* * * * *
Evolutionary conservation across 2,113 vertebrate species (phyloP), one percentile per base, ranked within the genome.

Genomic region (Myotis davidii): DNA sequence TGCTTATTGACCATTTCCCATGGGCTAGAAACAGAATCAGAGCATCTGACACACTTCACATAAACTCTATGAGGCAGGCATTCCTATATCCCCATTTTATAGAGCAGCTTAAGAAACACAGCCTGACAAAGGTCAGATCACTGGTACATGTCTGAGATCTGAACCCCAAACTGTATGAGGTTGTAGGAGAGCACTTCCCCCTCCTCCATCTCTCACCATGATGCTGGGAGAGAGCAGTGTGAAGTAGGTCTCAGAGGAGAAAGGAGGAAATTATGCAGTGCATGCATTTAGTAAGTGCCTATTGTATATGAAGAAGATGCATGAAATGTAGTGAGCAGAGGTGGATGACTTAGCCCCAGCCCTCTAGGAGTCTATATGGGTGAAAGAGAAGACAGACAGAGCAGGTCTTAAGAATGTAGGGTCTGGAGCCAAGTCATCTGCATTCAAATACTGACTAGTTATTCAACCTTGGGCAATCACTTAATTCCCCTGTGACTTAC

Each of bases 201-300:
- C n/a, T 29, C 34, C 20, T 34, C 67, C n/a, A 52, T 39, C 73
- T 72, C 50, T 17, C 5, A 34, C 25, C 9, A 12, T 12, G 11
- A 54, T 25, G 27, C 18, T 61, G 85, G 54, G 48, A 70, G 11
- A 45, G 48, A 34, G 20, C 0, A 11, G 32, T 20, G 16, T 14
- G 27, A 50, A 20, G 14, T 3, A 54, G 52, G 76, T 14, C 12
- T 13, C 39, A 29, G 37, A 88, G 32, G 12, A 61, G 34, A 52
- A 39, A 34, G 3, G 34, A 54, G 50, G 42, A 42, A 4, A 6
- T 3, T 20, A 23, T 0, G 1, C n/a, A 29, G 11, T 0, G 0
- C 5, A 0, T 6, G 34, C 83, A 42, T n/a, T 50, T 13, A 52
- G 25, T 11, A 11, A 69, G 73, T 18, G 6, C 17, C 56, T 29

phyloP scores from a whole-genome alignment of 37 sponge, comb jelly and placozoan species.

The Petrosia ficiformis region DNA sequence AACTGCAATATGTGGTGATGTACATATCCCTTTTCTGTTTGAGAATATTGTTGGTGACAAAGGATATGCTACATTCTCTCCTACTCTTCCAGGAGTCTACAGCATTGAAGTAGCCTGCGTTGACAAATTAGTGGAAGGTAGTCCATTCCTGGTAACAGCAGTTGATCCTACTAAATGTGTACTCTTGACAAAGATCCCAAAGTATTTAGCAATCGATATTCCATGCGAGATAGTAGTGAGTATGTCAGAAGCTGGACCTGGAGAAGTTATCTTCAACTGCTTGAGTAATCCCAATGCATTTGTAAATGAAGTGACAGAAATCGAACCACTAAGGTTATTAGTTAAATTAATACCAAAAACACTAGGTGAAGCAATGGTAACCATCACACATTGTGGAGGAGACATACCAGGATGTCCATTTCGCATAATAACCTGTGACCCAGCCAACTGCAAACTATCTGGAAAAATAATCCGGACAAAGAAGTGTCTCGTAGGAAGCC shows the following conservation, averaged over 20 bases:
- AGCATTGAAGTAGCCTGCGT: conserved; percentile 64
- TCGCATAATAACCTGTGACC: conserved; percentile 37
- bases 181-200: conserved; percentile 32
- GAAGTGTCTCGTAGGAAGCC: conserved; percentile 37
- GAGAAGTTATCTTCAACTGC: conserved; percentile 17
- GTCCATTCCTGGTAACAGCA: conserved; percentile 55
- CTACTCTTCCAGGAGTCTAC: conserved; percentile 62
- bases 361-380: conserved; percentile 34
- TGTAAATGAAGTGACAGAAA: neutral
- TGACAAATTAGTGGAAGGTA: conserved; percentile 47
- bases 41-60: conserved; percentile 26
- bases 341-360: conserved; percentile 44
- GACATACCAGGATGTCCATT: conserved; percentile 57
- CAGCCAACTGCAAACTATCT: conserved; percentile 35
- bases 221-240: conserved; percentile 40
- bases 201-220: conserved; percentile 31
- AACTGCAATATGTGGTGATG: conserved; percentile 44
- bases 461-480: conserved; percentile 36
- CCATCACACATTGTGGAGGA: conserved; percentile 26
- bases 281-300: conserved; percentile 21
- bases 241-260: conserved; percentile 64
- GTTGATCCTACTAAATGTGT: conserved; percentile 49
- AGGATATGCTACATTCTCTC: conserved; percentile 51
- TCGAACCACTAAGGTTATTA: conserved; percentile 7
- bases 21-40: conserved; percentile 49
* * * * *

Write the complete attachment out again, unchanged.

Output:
Evolutionary conservation across 2,113 vertebrate species (phyloP), one percentile per base, ranked within the genome.

Genomic region (Myotis davidii): DNA sequence TGCTTATTGACCATTTCCCATGGGCTAGAAACAGAATCAGAGCATCTGACACACTTCACATAAACTCTATGAGGCAGGCATTCCTATATCCCCATTTTATAGAGCAGCTTAAGAAACACAGCCTGACAAAGGTCAGATCACTGGTACATGTCTGAGATCTGAACCCCAAACTGTATGAGGTTGTAGGAGAGCACTTCCCCCTCCTCCATCTCTCACCATGATGCTGGGAGAGAGCAGTGTGAAGTAGGTCTCAGAGGAGAAAGGAGGAAATTATGCAGTGCATGCATTTAGTAAGTGCCTATTGTATATGAAGAAGATGCATGAAATGTAGTGAGCAGAGGTGGATGACTTAGCCCCAGCCCTCTAGGAGTCTATATGGGTGAAAGAGAAGACAGACAGAGCAGGTCTTAAGAATGTAGGGTCTGGAGCCAAGTCATCTGCATTCAAATACTGACTAGTTATTCAACCTTGGGCAATCACTTAATTCCCCTGTGACTTAC

Each of bases 201-300:
- C n/a, T 29, C 34, C 20, T 34, C 67, C n/a, A 52, T 39, C 73
- T 72, C 50, T 17, C 5, A 34, C 25, C 9, A 12, T 12, G 11
- A 54, T 25, G 27, C 18, T 61, G 85, G 54, G 48, A 70, G 11
- A 45, G 48, A 34, G 20, C 0, A 11, G 32, T 20, G 16, T 14
- G 27, A 50, A 20, G 14, T 3, A 54, G 52, G 76, T 14, C 12
- T 13, C 39, A 29, G 37, A 88, G 32, G 12, A 61, G 34, A 52
- A 39, A 34, G 3, G 34, A 54, G 50, G 42, A 42, A 4, A 6
- T 3, T 20, A 23, T 0, G 1, C n/a, A 29, G 11, T 0, G 0
- C 5, A 0, T 6, G 34, C 83, A 42, T n/a, T 50, T 13, A 52
- G 25, T 11, A 11, A 69, G 73, T 18, G 6, C 17, C 56, T 29

phyloP scores from a whole-genome alignment of 37 sponge, comb jelly and placozoan species.

The Petrosia ficiformis region DNA sequence AACTGCAATATGTGGTGATGTACATATCCCTTTTCTGTTTGAGAATATTGTTGGTGACAAAGGATATGCTACATTCTCTCCTACTCTTCCAGGAGTCTACAGCATTGAAGTAGCCTGCGTTGACAAATTAGTGGAAGGTAGTCCATTCCTGGTAACAGCAGTTGATCCTACTAAATGTGTACTCTTGACAAAGATCCCAAAGTATTTAGCAATCGATATTCCATGCGAGATAGTAGTGAGTATGTCAGAAGCTGGACCTGGAGAAGTTATCTTCAACTGCTTGAGTAATCCCAATGCATTTGTAAATGAAGTGACAGAAATCGAACCACTAAGGTTATTAGTTAAATTAATACCAAAAACACTAGGTGAAGCAATGGTAACCATCACACATTGTGGAGGAGACATACCAGGATGTCCATTTCGCATAATAACCTGTGACCCAGCCAACTGCAAACTATCTGGAAAAATAATCCGGACAAAGAAGTGTCTCGTAGGAAGCC shows the following conservation, averaged over 20 bases:
- AGCATTGAAGTAGCCTGCGT: conserved; percentile 64
- TCGCATAATAACCTGTGACC: conserved; percentile 37
- bases 181-200: conserved; percentile 32
- GAAGTGTCTCGTAGGAAGCC: conserved; percentile 37
- GAGAAGTTATCTTCAACTGC: conserved; percentile 17
- GTCCATTCCTGGTAACAGCA: conserved; percentile 55
- CTACTCTTCCAGGAGTCTAC: conserved; percentile 62
- bases 361-380: conserved; percentile 34
- TGTAAATGAAGTGACAGAAA: neutral
- TGACAAATTAGTGGAAGGTA: conserved; percentile 47
- bases 41-60: conserved; percentile 26
- bases 341-360: conserved; percentile 44
- GACATACCAGGATGTCCATT: conserved; percentile 57
- CAGCCAACTGCAAACTATCT: conserved; percentile 35
- bases 221-240: conserved; percentile 40
- bases 201-220: conserved; percentile 31
- AACTGCAATATGTGGTGATG: conserved; percentile 44
- bases 461-480: conserved; percentile 36
- CCATCACACATTGTGGAGGA: conserved; percentile 26
- bases 281-300: conserved; percentile 21
- bases 241-260: conserved; percentile 64
- GTTGATCCTACTAAATGTGT: conserved; percentile 49
- AGGATATGCTACATTCTCTC: conserved; percentile 51
- TCGAACCACTAAGGTTATTA: conserved; percentile 7
- bases 21-40: conserved; percentile 49